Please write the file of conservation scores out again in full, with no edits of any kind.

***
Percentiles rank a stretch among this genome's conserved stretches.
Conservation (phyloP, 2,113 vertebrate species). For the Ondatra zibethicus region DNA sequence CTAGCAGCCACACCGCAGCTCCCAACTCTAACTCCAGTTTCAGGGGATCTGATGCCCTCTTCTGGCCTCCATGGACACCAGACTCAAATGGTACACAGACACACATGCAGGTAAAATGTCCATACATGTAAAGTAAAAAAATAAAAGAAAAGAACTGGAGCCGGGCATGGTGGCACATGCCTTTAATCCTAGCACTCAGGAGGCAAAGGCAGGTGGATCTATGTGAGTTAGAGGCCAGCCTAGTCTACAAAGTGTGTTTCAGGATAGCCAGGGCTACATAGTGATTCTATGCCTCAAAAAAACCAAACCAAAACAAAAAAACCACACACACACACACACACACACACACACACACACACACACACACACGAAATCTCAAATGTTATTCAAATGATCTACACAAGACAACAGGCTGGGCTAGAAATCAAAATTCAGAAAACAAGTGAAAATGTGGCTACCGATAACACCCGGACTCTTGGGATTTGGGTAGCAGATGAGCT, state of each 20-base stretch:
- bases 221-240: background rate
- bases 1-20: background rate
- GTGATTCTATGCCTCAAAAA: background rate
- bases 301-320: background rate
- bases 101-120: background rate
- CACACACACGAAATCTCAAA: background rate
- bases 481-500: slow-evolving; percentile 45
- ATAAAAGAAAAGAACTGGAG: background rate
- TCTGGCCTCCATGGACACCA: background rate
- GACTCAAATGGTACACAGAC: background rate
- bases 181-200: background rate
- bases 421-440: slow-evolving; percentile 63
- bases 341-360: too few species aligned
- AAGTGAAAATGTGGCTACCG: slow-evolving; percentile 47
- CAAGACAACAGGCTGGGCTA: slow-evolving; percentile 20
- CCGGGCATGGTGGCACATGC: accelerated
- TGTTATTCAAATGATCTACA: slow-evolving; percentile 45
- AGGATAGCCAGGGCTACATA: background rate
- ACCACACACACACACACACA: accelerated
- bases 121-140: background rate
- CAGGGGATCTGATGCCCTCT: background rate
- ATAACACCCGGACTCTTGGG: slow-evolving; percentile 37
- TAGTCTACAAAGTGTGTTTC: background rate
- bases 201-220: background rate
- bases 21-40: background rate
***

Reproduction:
Percentiles rank a stretch among this genome's conserved stretches.
Conservation (phyloP, 2,113 vertebrate species). For the Ondatra zibethicus region DNA sequence CTAGCAGCCACACCGCAGCTCCCAACTCTAACTCCAGTTTCAGGGGATCTGATGCCCTCTTCTGGCCTCCATGGACACCAGACTCAAATGGTACACAGACACACATGCAGGTAAAATGTCCATACATGTAAAGTAAAAAAATAAAAGAAAAGAACTGGAGCCGGGCATGGTGGCACATGCCTTTAATCCTAGCACTCAGGAGGCAAAGGCAGGTGGATCTATGTGAGTTAGAGGCCAGCCTAGTCTACAAAGTGTGTTTCAGGATAGCCAGGGCTACATAGTGATTCTATGCCTCAAAAAAACCAAACCAAAACAAAAAAACCACACACACACACACACACACACACACACACACACACACACACACACGAAATCTCAAATGTTATTCAAATGATCTACACAAGACAACAGGCTGGGCTAGAAATCAAAATTCAGAAAACAAGTGAAAATGTGGCTACCGATAACACCCGGACTCTTGGGATTTGGGTAGCAGATGAGCT, state of each 20-base stretch:
- bases 221-240: background rate
- bases 1-20: background rate
- GTGATTCTATGCCTCAAAAA: background rate
- bases 301-320: background rate
- bases 101-120: background rate
- CACACACACGAAATCTCAAA: background rate
- bases 481-500: slow-evolving; percentile 45
- ATAAAAGAAAAGAACTGGAG: background rate
- TCTGGCCTCCATGGACACCA: background rate
- GACTCAAATGGTACACAGAC: background rate
- bases 181-200: background rate
- bases 421-440: slow-evolving; percentile 63
- bases 341-360: too few species aligned
- AAGTGAAAATGTGGCTACCG: slow-evolving; percentile 47
- CAAGACAACAGGCTGGGCTA: slow-evolving; percentile 20
- CCGGGCATGGTGGCACATGC: accelerated
- TGTTATTCAAATGATCTACA: slow-evolving; percentile 45
- AGGATAGCCAGGGCTACATA: background rate
- ACCACACACACACACACACA: accelerated
- bases 121-140: background rate
- CAGGGGATCTGATGCCCTCT: background rate
- ATAACACCCGGACTCTTGGG: slow-evolving; percentile 37
- TAGTCTACAAAGTGTGTTTC: background rate
- bases 201-220: background rate
- bases 21-40: background rate